The teachers are just as outstanding, featuring the jocular yet rotund Richard Griffiths as Mr. Hector, a brilliantly inspirational sixtyish renaissance man who exudes the very soul of knowledge, who plies the curiosity of youth with neverending quotes from poets of all ages, always finding the right turn of phrase to capture any given moment, and in one scene when he’s alone with just one student dissecting a passage from Thomas Hardy, the density of thought in that brief span of time borders on the sublime.  Frances de la Tour is a rock of Gibraltar, her demeanor never changing, offering her expertise on her subject of history, becoming brilliant at one point when suggesting a woman might be present at their college interviews, going on an eloquent description of history as a commentary on the “continuing incapabilities of men.”  The school headmaster (Clive Merrison) on the other hand, is a severely repressed, awards-driven administrator who thinks only of the image of his school, thinking the students themselves are too crass, but need special tutoring from a recent Oxford alum, someone who can shortcut their path to the promised ground.  Stephen Campbell Moore plays young Mr. Irwin, a brilliant student himself who distinguishes his argument by choosing the road not taken, believing no one disputes the truth, which is irrelevant, that all applicants agree on the same facts, so they need to learn how to play the devil’s advocate, take the position no one else would dare make, and in doing so, stand out in a crowd.  In the classroom, the young and the old are pitted against one another, leaving the students somewhat befuddled when it’s clear their methods are starkly at odds with each other.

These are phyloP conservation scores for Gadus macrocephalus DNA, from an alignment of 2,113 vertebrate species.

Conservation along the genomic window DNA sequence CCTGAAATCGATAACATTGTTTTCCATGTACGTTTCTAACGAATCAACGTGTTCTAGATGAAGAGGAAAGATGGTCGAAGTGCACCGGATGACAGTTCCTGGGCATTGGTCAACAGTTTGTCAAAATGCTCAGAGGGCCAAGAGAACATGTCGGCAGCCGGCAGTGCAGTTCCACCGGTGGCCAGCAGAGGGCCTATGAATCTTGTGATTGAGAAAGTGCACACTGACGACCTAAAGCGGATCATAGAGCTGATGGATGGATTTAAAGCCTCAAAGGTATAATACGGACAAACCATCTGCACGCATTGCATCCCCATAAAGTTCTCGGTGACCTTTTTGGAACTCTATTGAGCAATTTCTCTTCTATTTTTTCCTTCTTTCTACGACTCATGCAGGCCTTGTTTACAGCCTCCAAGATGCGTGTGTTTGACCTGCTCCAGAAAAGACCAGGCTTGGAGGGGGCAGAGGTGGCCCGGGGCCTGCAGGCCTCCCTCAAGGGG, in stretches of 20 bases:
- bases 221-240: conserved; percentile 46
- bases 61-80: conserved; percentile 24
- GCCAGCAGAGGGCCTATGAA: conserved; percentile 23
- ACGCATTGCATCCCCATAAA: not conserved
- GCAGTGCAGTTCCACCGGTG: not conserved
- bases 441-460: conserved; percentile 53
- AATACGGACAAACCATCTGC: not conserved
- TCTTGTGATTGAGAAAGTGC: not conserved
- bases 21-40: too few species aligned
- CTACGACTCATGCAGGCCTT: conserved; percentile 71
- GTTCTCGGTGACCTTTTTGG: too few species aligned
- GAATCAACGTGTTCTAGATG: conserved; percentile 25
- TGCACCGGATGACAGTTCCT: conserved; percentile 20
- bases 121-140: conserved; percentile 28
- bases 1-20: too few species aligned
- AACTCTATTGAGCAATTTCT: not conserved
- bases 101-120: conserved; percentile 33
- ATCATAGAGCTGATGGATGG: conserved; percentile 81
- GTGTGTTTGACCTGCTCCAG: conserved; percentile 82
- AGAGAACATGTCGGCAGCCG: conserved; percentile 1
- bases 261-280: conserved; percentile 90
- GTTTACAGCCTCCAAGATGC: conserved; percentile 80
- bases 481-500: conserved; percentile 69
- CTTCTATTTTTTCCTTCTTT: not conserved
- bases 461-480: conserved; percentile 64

There’s a brisk pace to the film, wonderfully expressed with the musical selection of the Cure or The Clashs “Rock the Casbah” as the kids are checking out books from the library, moments that might otherwise be sluggish or forgettable.  A continuing thread throughout the film are gay themes, with Mr. Hector being more open about it than the closeted Mr. Irwin, but also in the portrait of one of the students, Posner (Samuel Barnett), who can’t take his eyes off one of the other students, Dakin (Dominic Cooper), who is something of a hunk, the only student who regularly flaunts his sexual prowess.  One of the best scenes in the entire film is Posner’s heartfelt rendition of the song “Bewitched, Bothered and Bewildered,” Bewitched Samuel Barnett -The History BoysOST YouTube (3:12), emphasizing the male attraction in the lyrics, (“l sing to him, each spring to him, and worship the trousers that cling to him”), directing every line towards Dakin.  There’s also a beautiful epilogue segment, cast in a differering hue, portrayed with a kind of afterlife omniscience, as the kids sit around and reveal what careers they chose in their lives.  It’s an especially poignant scene that works only because of the steady build up of shared moments with each student, who are now intimately familiar to us.